Doing This Can Make a Cashier’s Day Better

The work of a cashier is often repetitive and whether they are sitting or standing, it can make dealing with customers stressful.

You can make their work day better by:

1.  Not Forgetting Your Money

Always check before you enter the store that you have what you need to make a payment. It does happen more often than not that after a cashier finishes ringing up the groceries people find they do not have the money on them. And either they will run back out to get it or they will abandon the goods. Which means the cashier will have to wait or un-ring each item. And probably close the till to do it.

Just as irritating, is you not keeping an eye on the amounts you are taking and then once at the cashier’s-discovering that you do not have enough to cover your purchases. Inevitably, you start to debate with yourself what to keep and what will go back on the shelf. While everyone waits. This is annoying for the cashier, the other people waiting in the queue and of course, for you.

2.  Joining the Right Queue

In large shops there is usually an express till that allows 10 items or less. So do make sure you have the right amount of items. The cashier will not attend to you and does dislike to send you away with your heavily laden trolley but, if there are people waiting, you will be asked to join the right queue.

On a slow day, you may get away with it and also if you add an extra item or two you may get away with it. However, the queue really is meant to serve customers with the 10 or less items; many like you, that want to get served quickly.

Cashiers do want to serve you and they do dislike looking like they do NOT want to serve you. So join the correct queue.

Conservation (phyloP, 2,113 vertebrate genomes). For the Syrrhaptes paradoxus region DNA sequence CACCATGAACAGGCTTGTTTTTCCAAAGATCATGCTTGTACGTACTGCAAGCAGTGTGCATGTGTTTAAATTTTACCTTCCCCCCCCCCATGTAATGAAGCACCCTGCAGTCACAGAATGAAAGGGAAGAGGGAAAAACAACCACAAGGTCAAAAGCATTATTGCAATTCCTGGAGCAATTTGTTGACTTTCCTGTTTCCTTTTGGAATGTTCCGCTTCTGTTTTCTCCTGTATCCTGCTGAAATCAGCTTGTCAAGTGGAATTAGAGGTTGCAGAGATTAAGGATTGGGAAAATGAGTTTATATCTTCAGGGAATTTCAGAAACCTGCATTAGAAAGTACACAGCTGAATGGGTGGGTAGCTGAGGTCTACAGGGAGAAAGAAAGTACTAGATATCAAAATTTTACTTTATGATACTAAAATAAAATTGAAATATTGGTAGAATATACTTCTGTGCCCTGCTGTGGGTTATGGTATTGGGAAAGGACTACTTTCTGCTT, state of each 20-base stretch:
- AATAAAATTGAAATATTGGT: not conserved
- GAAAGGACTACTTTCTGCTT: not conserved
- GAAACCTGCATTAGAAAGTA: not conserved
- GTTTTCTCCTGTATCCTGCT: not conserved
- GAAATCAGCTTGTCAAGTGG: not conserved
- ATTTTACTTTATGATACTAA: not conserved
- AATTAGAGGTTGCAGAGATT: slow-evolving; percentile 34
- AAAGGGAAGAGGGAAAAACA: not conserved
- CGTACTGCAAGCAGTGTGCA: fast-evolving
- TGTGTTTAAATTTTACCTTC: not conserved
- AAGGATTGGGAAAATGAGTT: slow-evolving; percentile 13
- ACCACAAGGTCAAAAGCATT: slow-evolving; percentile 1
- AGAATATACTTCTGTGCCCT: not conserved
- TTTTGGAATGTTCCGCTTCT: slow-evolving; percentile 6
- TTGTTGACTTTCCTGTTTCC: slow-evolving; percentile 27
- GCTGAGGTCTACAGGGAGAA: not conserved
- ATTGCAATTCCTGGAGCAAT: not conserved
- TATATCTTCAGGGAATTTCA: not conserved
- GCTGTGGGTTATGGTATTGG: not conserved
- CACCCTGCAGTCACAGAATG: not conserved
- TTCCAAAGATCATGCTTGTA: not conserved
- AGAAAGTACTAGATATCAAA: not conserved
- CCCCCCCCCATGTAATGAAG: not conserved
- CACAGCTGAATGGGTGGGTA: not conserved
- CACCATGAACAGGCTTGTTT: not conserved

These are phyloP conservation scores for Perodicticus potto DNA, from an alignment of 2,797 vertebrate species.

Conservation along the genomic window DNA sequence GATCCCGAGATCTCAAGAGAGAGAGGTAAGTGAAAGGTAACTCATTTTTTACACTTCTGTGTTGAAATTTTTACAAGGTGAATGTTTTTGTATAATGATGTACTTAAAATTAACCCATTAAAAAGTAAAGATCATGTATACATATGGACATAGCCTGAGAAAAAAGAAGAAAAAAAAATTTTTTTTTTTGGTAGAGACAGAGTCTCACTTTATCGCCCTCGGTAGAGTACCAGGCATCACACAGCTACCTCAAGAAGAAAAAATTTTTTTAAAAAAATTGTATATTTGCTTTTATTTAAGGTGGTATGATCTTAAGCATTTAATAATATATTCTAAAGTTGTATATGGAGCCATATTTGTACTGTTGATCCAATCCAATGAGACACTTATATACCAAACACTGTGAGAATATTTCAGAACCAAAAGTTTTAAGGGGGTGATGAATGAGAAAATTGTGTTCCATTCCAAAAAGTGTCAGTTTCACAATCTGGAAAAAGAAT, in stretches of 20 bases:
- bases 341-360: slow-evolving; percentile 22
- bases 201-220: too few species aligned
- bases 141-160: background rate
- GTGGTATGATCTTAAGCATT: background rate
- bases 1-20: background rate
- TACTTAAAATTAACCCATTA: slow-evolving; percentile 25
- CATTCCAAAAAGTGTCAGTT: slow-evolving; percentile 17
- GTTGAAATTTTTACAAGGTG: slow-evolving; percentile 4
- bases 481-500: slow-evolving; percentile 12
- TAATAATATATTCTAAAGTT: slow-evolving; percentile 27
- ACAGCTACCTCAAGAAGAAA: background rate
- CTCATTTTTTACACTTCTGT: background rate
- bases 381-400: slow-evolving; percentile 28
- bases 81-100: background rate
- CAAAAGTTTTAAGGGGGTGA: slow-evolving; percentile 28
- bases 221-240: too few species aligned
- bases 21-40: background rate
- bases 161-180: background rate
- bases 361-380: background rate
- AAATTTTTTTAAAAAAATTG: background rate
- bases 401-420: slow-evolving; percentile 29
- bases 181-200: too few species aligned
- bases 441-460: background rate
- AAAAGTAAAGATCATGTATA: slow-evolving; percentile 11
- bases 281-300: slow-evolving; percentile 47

3.  Not Attending to Mobile Phone Calls

It is not only discourteous to other customers but it really is disrespecting the cashier when you come up to the register and start or continue a mobile phone conversation while the cashier is ringing up your goods. It’s just bad manners for you to talk on your mobile phone the whole time the cashier is scanning the items. For one the cashier may want to ask a question. You being on the phone means they may have to wait until you finish the call. Increasing the wait time in the queue for other customers.

Do try and make everyone happier by ending phone calls before checking out, ignoring calls or waiting until you have left the store to attend to mobile phone calls.

4.  Paying Attention to the Signs

When you approach a cashier and their till number is off…it means it is closed. Or if they have a barrier or a trolley blocking the way, it means they are closed. Either they are ending their work day or are checking in for their shift. In both cases, the cashier cannot attend to you without rebooting their computer system, typing in their login information, and maybe their supervisor’s. A process that can take a little more time than you are willing to wait. So, rightfully, the cashier will direct you to another cashier so as not to delay you.

5.  Minding Your Child

Cashiers, some of them who are parents too, know that it is difficult to control a crying child. They really have sympathy for parents who simply have upset children. However, in some case there are children who start to kick up a fuss to get what they want. They scream at the top of their lungs, throw themselves on the floor or throw things in the store and knock down displays. This is unacceptable and distracting to the cashier. So do agree beforehand with your child what they can have, if anything. And once inside-control them!

6.  Be Nice

Cashiers will normally not start ringing up before they greet you. A very basic thing that is nice when two people meet. So, when the cashier greets you-do greet them back. And remember to say thank you at the end.

The cashier may have either a really busy time or a very long uneventful time in their work day but, being nice to them, can really help make their day a whole lot better.


A Zambian site sharing quick read articles around work, money and adulting life with selective interviews and quotes.
The founder, editor and lead writer who left university with a good grasp of public administration, economics, money, banking and international relations is also qualified in journalism and creative writing. She has been published in Drum and The BBC Focus on Africa Magazine and has been featured in several local and international publications.
An avid bird watcher with an extraordinary fondness for chikanda ( a Zambian delicatessen that vegans and non-vegans world-wide are putting on their bucket list ) she often tweets in poetry and short prose @kwachalelo